New logistics problems, Physical aluminum premiums continue to rise

by David Fleschen

China on Wednesday closed a container terminal at the port of Ningbo-Zhoushan until further notice after a worker there tested positive for the coronavirus. The port is considered the third busiest container handling hub in the world. This has brought back memories of the Yantian port closure at the end of May, which lasted about a month and had a massive impact on global shipping. This is because in the wake of the closure, there were long traffic jams outside many ports and freight rates continued to rise. The index for 40-foot containers calculated by maritime research and consulting firm Drewry, which covers eight shipping routes, is currently at a record high of over $9,400 per container. Freight costs have more than doubled since the beginning of the year, and have even increased almost fivefold in the last twelve months.

The disruption to shipping has contributed greatly to the shortage of raw materials in many regions/countries and the rise in commodity prices. Container shortages are part of the reason why physical aluminum premiums continue to rise. Futures contracts of premiums traded on the Comex are trading at an all-time high of around USD 760 per ton for the USA, while those for Europe are at a near record high of USD 360 per ton. In addition to the truck and container shortages, the strike-related production cutbacks at a major aluminum smelter in Canada are having an impact in the USA. In addition, the USA still has tariffs on aluminum imports from various countries. However, the USA covers around 90% of its aluminum requirements with imports. Premiums in Europe have to be increased to prevent too much material being diverted to the USA. In Europe, the export tax introduced in Russia on August 1 is probably also playing a role.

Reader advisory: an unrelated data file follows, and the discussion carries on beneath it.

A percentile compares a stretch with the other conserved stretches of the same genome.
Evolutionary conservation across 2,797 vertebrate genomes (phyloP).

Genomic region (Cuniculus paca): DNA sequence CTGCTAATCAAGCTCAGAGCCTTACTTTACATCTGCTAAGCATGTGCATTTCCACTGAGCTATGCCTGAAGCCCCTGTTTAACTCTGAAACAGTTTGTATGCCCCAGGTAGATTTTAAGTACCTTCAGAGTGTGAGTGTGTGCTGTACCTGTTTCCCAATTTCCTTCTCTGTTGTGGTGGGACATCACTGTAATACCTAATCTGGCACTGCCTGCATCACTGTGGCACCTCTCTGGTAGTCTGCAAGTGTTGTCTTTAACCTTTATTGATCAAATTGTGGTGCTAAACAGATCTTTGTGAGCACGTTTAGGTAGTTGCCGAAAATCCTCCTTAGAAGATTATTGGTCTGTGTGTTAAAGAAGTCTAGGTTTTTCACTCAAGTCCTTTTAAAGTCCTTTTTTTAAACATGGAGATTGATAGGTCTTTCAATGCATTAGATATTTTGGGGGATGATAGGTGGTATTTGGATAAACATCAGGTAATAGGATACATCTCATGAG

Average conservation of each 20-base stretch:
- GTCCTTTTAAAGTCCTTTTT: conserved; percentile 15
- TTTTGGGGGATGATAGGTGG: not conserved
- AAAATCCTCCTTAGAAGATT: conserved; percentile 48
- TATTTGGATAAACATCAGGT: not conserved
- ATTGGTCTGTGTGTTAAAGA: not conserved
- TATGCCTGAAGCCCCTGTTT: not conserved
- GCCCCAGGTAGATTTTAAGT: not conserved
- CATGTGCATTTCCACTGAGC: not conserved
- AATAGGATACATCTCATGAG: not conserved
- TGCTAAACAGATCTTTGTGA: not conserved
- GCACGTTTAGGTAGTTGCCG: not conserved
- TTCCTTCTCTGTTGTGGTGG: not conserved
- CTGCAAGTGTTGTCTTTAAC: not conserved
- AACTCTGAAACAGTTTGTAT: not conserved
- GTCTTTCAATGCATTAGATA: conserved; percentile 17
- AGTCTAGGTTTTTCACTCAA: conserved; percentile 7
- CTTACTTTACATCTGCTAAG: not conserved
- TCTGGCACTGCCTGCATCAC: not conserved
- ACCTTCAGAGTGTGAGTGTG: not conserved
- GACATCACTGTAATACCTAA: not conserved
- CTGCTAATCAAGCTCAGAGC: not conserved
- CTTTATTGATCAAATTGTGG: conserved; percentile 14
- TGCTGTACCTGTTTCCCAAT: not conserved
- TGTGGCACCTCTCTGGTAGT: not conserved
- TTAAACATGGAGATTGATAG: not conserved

Source: Commerzbank Research, Photo: Fotolia


Go back